by Sharon Frayne
Tom Thomson winked as Marla tucked a daisy into the open paint-box on his lap. She did a double-take and stepped back. There was a discordant crash behind them; she flinched and looked over her shoulder. Her family was banging on the rainbow-painted piano in the middle of the patio outside the Civic Centre in Huntsville.
“Ma, come on, let’s go . . . we’re bored,” her son said. He waved at the colourful mural covering the brick wall behind him. “We’ve seen enough of these damn Group of Seven paintings to last a lifetime.” Her daughter-in-law nodded while her granddaughter’s fist pounded up and down the keyboard.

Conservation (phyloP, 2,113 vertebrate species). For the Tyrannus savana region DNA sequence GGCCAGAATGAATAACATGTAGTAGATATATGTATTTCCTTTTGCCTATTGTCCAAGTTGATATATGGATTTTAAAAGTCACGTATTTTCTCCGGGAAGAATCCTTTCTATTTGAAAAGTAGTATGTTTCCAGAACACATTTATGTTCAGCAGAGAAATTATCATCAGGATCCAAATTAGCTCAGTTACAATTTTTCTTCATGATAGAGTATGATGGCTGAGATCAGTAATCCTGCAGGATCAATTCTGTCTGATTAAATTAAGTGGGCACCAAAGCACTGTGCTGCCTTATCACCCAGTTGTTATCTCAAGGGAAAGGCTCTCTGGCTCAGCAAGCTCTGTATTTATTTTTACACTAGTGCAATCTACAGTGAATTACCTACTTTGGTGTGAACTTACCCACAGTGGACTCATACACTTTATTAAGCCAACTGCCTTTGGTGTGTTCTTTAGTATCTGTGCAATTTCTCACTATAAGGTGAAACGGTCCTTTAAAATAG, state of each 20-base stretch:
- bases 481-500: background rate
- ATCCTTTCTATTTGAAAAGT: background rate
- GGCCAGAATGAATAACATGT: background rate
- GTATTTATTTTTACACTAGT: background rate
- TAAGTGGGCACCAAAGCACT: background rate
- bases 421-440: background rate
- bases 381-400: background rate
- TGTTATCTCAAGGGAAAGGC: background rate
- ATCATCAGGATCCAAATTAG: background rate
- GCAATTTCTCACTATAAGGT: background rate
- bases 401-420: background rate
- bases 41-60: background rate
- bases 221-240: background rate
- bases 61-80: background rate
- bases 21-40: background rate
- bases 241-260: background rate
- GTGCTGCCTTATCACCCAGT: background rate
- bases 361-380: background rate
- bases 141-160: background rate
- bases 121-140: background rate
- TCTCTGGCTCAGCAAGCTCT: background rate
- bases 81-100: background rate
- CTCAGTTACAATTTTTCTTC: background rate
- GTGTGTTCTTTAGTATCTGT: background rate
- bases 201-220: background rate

Marla ignored their complaints and glanced back at Thomson—her favourite artist—captured for all time, in a bronze sculpture.
She wondered if she was losing her mind.
Thomson sat on a sunny stump, oblivious to the tourists. […]